Breaking down numbers behind US-Canadian border encounters
Migrant encounters along the U.S. border with Canada are on the rise. The uptick has motivated members of Congress, including some from Michigan, to form what they call the Northern Board Security Caucus. WCMU News Director Amy Robison sat down with Rick Brewer to break down the rise in encounters across the country and here in Michigan.
Editor's note: This transcript has been lightly edited for clarity.
Amy Robinson: So Rick, tell us about the Northern Border Security Caucus.
Rick Brewer: This is a group of members of the House of Representatives, made up of mostly Republicans at this point. Michigan Congressman Jack Bergman of the upper peninsula is part of it, along with Lisa McClain, she represents the Thumb. And the primary motive here is to advocate for more policies around the US-Canadian border. To provide border patrol with more resources. It's not exactly clear on what the policy changes might be at this point. But they've just announced that they're going to be advocating for more resources there because of what they say is a significant rise in human trafficking and drug trafficking across the northern border.
AR: So, let's dive a little into that data. What do the numbers say?
RB: So, the data pretty much everyone's looking at comes from the U.S. Customs and Border Protection Agency. And I want to play a clip for you from a recent press conference where Congresswoman McClain spoke. And I want to preface this tape with this. During the press conference, McClain said "we [that's the state of Michigan] have a northern border crisis into Canada." Here's more of what she had to say about the U.S. northern border as a whole.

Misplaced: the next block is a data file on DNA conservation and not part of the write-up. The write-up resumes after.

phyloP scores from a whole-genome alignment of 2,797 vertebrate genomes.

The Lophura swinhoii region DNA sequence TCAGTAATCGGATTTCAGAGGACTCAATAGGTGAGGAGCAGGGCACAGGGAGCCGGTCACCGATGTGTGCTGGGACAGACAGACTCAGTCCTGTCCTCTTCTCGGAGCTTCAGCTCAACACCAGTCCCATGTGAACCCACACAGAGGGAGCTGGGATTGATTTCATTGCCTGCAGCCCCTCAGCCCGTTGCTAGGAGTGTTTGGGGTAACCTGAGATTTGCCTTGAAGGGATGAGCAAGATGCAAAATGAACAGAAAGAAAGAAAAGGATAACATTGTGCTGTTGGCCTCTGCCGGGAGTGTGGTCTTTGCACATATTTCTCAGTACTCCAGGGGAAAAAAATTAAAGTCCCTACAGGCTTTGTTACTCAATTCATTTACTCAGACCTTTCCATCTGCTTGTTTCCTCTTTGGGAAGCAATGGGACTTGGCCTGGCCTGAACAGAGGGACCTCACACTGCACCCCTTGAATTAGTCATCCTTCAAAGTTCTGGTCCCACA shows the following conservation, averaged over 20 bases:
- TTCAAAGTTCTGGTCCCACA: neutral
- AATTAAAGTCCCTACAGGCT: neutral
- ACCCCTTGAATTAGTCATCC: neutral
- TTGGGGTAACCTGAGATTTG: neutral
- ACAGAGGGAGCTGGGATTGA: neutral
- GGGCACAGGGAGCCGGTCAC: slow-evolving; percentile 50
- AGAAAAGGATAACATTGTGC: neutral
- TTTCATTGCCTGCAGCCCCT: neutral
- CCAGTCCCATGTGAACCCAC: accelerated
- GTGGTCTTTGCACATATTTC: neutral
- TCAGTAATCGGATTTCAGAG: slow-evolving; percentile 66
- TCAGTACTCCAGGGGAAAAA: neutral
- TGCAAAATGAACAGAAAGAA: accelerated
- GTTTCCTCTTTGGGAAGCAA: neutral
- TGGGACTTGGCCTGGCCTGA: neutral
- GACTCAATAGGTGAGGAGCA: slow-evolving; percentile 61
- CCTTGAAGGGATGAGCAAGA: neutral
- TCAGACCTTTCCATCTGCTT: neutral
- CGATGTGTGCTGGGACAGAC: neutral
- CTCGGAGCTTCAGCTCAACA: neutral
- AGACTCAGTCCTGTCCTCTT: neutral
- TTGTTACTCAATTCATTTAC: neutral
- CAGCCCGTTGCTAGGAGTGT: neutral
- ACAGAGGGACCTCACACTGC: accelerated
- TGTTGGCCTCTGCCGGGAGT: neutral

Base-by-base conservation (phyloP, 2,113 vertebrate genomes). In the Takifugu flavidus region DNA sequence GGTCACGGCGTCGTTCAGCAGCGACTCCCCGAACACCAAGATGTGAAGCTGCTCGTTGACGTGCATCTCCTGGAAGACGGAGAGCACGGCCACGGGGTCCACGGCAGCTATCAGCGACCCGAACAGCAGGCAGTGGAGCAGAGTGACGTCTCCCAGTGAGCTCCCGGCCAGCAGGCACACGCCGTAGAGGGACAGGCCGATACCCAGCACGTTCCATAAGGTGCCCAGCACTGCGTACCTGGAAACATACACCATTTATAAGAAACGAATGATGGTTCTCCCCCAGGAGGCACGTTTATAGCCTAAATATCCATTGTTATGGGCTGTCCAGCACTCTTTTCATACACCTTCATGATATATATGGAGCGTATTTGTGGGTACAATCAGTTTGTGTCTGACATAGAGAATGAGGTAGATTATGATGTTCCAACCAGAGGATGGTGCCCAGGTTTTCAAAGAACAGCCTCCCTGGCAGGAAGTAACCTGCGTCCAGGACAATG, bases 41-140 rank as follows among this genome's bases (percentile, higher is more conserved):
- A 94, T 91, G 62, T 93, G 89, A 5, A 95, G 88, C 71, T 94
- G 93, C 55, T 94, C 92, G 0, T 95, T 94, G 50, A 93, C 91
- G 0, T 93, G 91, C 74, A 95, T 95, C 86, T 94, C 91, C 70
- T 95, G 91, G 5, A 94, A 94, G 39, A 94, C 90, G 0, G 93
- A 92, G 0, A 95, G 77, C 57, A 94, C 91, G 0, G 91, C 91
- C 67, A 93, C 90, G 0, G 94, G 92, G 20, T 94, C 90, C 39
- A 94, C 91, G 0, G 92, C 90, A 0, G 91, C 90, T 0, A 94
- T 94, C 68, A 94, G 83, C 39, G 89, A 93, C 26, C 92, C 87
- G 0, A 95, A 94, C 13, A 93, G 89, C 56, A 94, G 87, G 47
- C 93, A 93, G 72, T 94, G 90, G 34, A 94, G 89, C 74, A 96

Congresswoman Lisa McClain: Since October of 22. We've seen 55,736 migrant encounters at the northern border. 55,000. That's nearly as many as in 2020 and 2021 combined.
RB: And this statistic she is citing, Amy, is correct after we looked through the data.
AR: So, tell us more about these 55,000 migrant encounters at the northern border. Where are they happening?
RB: These 55,000 encounters come from both the U.S. Border Patrol and the Office of Field Operations within this agency.
AR: What are field operations?
RB: So, field operations is more like points of entry. Think the Sault Ste. Marie bridge or customs at an airport. So, if someone doesn't have the right paperwork to enter the state of Michigan, maybe they forgot their passport, they're considered not admissible to the U.S. and they might be turned away. That is considered an encounter. That's what Border Protection told me over the phone. Border Patrol agents are the people you've probably seen on TV with green outfits, they patrol remote areas to see if people are crossing illegally.
AR: So, we don't like to talk too much about numbers in radio. But in this story, we really have to it sounds like the 55,000 number includes some really disparate encounters. So, break it down for us.
RB: Well, 53,000 encounters happened within the Office of Field Operations. So, that could be places like the international bridge, or the airport where people were simply turned away, or maybe they were doing illegal things, we don't have an exact breakdown. And when you isolate the data for just the U.S. Border Patrol, there have been more than 2,200 encounters reported in just the first four months of fiscal-year 2023. And that's just 11 encounters behind the entirety of 2022.
AR: What about encounters in Michigan?
RB: For 2021, it was just 18 encounters by the U.S. Border Patrol. In 2022, that number was 80. And already for the first four months of fiscal-year 2023 that number is at 88 people in the state of Michigan. Now shifting to looking at the Office of Field Operations. For all of 2022 it was over 7,000 people. And we're already at 3,800 people for the first four months of fiscal-year 2023.
AR: So, Rick, what is next for this Northern Border Security Caucus?
RB: We simply have to wait and see at this point, Amy. We need to see if the House of Representatives is going to put forth any bills to change any policies surrounding our northern border. I do you know that the U.S. Border Patrol they are sending 25 additional agents to the northeast of the United States. That's places like Vermont and New Hampshire, because illegal crossings in forests and remote areas is on the rise in that part of the country.
AR: Rick Brewer, thanks for joining me today.
RB: Thank you, Amy.